By BROOKE FIELDS
California Grey Bears are preparing to host their 39th annual Holiday Dinner for an estimated 3,000 seniors in Santa Cruz County on Dec. 2. The dinner will be held at the Santa Cruz Civic Auditorium at 11:30 a.m.
Tim Brattan is the executive director and has been for the last two years.
“I’ve learned about the culture and the spirit of giving,” says Brattan. “People have been really generous with us and it’s amazing to watch and be part of it.”
One part of the event that Brattan wanted to make sure people knew of is the Grey Bears brown bag program will be delivering food to seniors on Dec. 13 and 14 for those who are unable to make it to the dinner. Those who won’t attend will receive a bag of a refrigerated meal that they can put in the oven.
The brown bag program provides drivers that put out about 4,000 bags of food every week. This year, for the holiday dinner, there are many members who can’t leave the house or even carry the bags, so they have food delivered right to their door step.
On average there are about 1,400 seniors throughout the county that the Grey Bears deliver to regularly.
California Grey Bears do four events each year similar to the Holiday Dinner, but Brattan says this one will be by far the biggest.
“We are doing around 3,000 seniors for this event,” says Brattan. “It’s a massive undertaking.”
The Grey Bears have about 100 volunteers for the dinner who will do everything from seating the seniors, to checking the guest list and bringing the food to their tables. Chefs from the Santa Cruz Diner will be cooking up some of the food that day. Other local businesses that will have contributed to the dinner are Santa Cruz Coffee Roasting and pies from Gizdich Ranch will be provided.
There will also be entertainment this year. Bruce Bratton, who has been with Grey Bears every holiday dinner but the first one, has put together a group of dance companies that will be doing a full production during the dinner.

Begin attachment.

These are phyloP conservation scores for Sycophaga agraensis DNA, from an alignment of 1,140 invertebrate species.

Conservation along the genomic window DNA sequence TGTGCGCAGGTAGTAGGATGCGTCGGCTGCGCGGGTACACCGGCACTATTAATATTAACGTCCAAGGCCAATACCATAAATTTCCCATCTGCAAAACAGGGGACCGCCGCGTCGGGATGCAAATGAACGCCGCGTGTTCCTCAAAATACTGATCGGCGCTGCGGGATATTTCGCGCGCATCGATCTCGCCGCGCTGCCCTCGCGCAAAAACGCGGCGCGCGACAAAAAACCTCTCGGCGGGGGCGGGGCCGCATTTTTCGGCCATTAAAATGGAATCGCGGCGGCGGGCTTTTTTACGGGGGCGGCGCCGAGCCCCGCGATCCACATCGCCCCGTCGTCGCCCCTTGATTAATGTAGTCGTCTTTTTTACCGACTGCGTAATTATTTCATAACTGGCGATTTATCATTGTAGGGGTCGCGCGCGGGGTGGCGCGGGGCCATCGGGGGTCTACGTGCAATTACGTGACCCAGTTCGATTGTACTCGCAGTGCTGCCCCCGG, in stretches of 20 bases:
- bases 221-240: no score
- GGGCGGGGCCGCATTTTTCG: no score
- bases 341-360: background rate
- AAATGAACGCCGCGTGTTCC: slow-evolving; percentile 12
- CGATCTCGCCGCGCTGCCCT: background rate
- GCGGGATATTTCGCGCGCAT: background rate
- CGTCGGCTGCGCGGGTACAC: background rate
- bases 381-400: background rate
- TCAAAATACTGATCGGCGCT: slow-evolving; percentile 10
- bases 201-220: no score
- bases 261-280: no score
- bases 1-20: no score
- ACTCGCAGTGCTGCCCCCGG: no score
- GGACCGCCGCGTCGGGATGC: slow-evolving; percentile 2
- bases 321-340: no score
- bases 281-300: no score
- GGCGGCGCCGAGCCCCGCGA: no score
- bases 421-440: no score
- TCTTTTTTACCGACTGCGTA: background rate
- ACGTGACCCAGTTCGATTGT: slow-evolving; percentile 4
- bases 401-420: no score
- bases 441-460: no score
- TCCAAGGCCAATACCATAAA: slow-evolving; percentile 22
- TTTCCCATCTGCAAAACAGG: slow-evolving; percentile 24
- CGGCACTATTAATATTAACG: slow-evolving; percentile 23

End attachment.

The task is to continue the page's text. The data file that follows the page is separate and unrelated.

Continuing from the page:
Grey Bears was started in 1973 to target seniors because they were seen as an unmet need in the community and many of them had to watch their spending. In just the first year Grey Bears had accumulated 100 members and by the time of the 1989 Loma Prieta earthquake, the organization was up to about 2,000 members.
To make the food available every week, the Grey Bears created a network of drivers. At first, services were limited. For instance, in Watsonville, there was only one route. Now in Watsonville, there are 15 routes that take food to houses.
After years of expanding Grey Bears is up to 4,200 members now, and around 3,950 of those members receive bags every week. Each week, about 500 volunteers do everything. They pick up groceries that is near expiration from 25 local markets. Then they will refrigerate it and drive the bags out to the seniors.
“We are kind of a clearing house for local food, there’s Second Harvest, which what they do is amazing, but what we do is a little more grassroots and we target seniors that seems to be a vulnerable demographic,” Brattan said.
Grey Bears has grown so much since 1973 that other activities help the nonprofit pay for the food it is providing. There is now a thrift store, online bookstore on Amazon.com, two recycling centers and a computer electronic store where they fix and sell electronics. And all the profits from each enterprise go to buy food.